A newfound extinct human lineage that lived in New Guinea interbred with modern humans, a new study finds.
This lineage's genetic differences from other humans made it as distinct a group as our closest extinct relatives, the Neanderthals and Denisovans, scientists added.
Although modern humans are now the only living branch of the human family tree, others not only lived alongside modern humans, but even interbred with them, leaving behind DNA in the modern human genome. These archaic lineages not only included the Neanderthals, the closest extinct relatives of modern humans, but also the mysterious Denisovans, known only from fossils unearthed in the Denisova Cave in the Altai Mountains in Siberia.
Previous research found that while Denisovans shared a common origin with Neanderthals, they were nearly as genetically distinct from Neanderthals as Neanderthals were from modern humans. Prior work estimated the ancestors of modern humans split from the common ancestors of Neanderthals and Denisovans about 700,000 years ago, and the ancestors of Neanderthals and Denisovans diverged from one another about 400,000 years ago. [Denisovan Gallery: Tracing the Genetics of Human Ancestors]
In 2018, scientists found that the Denisovans actually possessed more than one lineage. One was closely related to the Siberian Denisovan and has a genetic legacy primarily found in East Asians, while the other was more distantly related to the Siberian Denisovan and had DNA nowadays mostly seen in Papuans and South Asians. These groups split apart about 283,000 years ago.
New archaic human?
To learn more about Denisovan genetics, scientists analyzed 161 modern human genomes spanning 14 island groups in Southeast Asia and New Guinea.
The researchers found that large stretches of DNA from this geographic region were not consistent with a scenario in which modern humans there interbred with just one Denisovan lineage. Instead, they discovered modern Papuans carried hundreds of gene variants from two deeply divergent Denisovan lineages — the one previously recognized in Papuans and South Asians, and the other never identified before.
All in all, "what we thought was a single group — Denisovans — was actually three very different groups, with more diversity among them than that seen today in modern humans," study senior author Murray Cox, a population geneticist at Massey University in New Zealand, told Live Science. [In Photos: Bones from a Denisovan-Neanderthal Hybrid]
Based on the level of genetic differences between all three Denisovan lineages, the researchers suggested the newfound lineage separated from the other two about 363,000 years ago, Cox said. All in all, this new Denisovan lineage "is about as different from the Denisovan individual found in Denisova Cave as it is from Neanderthals," Cox said. "This means that if we're going to call Neanderthals and Denisovans by special names, this new group probably needs a new name too."
The DNA from this newfound lineage was found primarily in modern individuals who "lived on or near New Guinea," Cox said. "We used to think of Denisovans as people who lived in the frozen north — for example, around Denisova Cave in Siberia — but their center of gravity was actually in the south, in the tropics of Southeast Asia and New Guinea."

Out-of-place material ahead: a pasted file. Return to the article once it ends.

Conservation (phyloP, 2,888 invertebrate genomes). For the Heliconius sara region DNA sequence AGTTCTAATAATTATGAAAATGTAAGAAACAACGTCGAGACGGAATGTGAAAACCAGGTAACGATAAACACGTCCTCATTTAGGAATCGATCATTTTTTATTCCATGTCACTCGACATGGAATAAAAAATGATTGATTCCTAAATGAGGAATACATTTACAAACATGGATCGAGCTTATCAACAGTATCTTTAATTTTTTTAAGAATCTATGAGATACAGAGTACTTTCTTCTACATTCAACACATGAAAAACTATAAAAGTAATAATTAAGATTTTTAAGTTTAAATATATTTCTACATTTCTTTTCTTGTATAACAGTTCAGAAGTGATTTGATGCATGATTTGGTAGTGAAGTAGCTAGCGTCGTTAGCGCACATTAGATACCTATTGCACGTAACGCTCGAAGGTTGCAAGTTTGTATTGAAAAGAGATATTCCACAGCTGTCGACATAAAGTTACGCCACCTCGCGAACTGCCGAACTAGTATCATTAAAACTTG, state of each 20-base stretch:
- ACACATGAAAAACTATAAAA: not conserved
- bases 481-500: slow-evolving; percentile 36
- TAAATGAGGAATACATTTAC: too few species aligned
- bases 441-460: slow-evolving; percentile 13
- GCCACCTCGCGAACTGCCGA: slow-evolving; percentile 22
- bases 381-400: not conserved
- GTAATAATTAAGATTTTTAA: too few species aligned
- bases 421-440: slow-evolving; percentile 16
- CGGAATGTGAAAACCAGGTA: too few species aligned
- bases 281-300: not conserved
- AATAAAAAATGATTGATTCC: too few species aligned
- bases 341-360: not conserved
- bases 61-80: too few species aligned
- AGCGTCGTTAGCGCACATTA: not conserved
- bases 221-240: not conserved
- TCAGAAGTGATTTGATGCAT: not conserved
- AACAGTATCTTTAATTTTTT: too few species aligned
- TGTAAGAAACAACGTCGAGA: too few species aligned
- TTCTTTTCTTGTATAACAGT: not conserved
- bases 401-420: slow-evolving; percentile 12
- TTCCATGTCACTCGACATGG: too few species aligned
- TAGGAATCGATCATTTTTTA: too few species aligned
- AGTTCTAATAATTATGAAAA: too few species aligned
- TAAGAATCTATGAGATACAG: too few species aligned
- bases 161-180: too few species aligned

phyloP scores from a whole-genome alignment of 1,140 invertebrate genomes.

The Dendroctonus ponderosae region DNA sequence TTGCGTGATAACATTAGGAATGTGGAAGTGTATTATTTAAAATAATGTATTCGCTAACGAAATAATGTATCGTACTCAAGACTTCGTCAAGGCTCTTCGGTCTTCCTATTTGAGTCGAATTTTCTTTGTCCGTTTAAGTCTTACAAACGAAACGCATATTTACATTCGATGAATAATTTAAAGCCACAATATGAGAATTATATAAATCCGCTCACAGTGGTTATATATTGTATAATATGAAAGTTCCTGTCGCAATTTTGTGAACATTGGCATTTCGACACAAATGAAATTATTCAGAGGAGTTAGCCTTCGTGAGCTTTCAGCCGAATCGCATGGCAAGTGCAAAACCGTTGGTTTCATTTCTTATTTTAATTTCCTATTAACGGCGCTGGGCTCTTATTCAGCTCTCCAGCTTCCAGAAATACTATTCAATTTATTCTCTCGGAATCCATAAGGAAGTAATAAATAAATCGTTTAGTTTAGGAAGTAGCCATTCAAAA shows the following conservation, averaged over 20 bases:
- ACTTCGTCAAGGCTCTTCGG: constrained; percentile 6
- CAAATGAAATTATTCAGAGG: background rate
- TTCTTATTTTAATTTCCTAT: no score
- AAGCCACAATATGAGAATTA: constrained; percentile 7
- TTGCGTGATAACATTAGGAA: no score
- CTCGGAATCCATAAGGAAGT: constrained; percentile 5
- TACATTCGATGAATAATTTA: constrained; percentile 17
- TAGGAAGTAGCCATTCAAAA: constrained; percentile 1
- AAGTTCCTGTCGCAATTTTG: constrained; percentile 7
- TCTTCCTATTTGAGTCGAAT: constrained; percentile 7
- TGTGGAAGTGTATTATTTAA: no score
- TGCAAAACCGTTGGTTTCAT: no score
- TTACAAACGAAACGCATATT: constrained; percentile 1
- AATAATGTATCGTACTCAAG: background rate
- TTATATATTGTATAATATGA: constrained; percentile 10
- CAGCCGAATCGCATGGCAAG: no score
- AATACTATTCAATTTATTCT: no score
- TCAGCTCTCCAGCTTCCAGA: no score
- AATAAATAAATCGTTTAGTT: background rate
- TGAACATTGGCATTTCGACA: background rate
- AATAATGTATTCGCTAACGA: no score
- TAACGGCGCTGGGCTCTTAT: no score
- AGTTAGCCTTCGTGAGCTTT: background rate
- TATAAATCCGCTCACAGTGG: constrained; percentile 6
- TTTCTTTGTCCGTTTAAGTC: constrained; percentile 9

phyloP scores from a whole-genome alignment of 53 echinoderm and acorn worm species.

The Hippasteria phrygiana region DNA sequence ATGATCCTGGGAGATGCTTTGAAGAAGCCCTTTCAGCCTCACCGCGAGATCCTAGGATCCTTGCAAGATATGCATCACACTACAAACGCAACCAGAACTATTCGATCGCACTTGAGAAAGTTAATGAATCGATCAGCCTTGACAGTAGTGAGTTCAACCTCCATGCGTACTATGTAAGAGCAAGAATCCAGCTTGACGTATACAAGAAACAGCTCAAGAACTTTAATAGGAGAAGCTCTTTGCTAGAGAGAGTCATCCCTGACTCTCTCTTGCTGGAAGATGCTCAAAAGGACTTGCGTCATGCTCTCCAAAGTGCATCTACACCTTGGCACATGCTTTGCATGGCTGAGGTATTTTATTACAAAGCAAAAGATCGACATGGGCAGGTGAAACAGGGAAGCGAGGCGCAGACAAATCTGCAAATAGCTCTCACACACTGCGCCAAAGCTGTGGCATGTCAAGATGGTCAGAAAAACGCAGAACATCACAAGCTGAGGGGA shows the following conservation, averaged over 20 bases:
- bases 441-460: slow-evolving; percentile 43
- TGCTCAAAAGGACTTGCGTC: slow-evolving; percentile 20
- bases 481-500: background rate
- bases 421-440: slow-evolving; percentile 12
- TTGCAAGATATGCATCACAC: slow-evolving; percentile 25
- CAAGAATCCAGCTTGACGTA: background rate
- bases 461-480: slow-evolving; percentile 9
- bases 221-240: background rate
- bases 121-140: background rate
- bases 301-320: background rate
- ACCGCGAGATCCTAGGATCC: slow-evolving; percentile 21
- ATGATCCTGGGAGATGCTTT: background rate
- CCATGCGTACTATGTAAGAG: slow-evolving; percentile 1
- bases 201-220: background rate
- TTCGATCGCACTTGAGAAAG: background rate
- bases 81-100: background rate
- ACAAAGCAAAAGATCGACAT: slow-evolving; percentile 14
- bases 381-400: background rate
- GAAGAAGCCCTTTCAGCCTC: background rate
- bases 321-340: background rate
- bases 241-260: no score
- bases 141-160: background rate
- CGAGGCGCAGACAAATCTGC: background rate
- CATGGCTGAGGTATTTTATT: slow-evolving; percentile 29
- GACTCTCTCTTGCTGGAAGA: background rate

The health factor
Their main goal was not to learn more about human evolution, but to benefit modern human health.
"Our research program is primarily focused on improving health care for a region of the world that is radically understudied," Cox said, referring to the tropics. In fact, research on archaic humans has been biased toward Europe and northern Eurasia, partly because DNA collected from ancient bones "can only survive in regions that are cold," Cox said. Until now, "the oldest DNA from the tropics is only about 6,000 years old."
Modern humans have inherited numerous genetic variants from interbreeding with archaic humans that "are influencing the health of people today, mostly positively, sometimes negatively," Cox said. "For instance, many Europeans carry immunity gene variants from Neanderthals and these have been shown to be really important in us fighting off infections today. If we've kept archaic gene variants, it's usually because they're better than the modern human variant. We interbred with archaic hominins and we mostly took all the good bits."
And at least according to the new findings, of the many different archaic human groups in Eurasia "most of them lived down near the tropics," Cox noted. "If you look at modern human diversity, and biological diversity in general — for example, plants and animals — most diversity is in the tropics. This study fits into a much bigger body of scientific findings that show that this was also true for archaic hominins — their center of gravity was in the tropics, too."
In the future, the researchers aim to use their findings to help improve health care for people in the islands of southeast Asia. "What do these archaic variants do? Why do we still have them? How can we improve health care for 300 million people who have essentially no previous health care research because it's so biased towards people of European descent?" Cox said.
The scientists detailed their findings online today (April 11) in the journal Cell.
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Originally published on Live Science.
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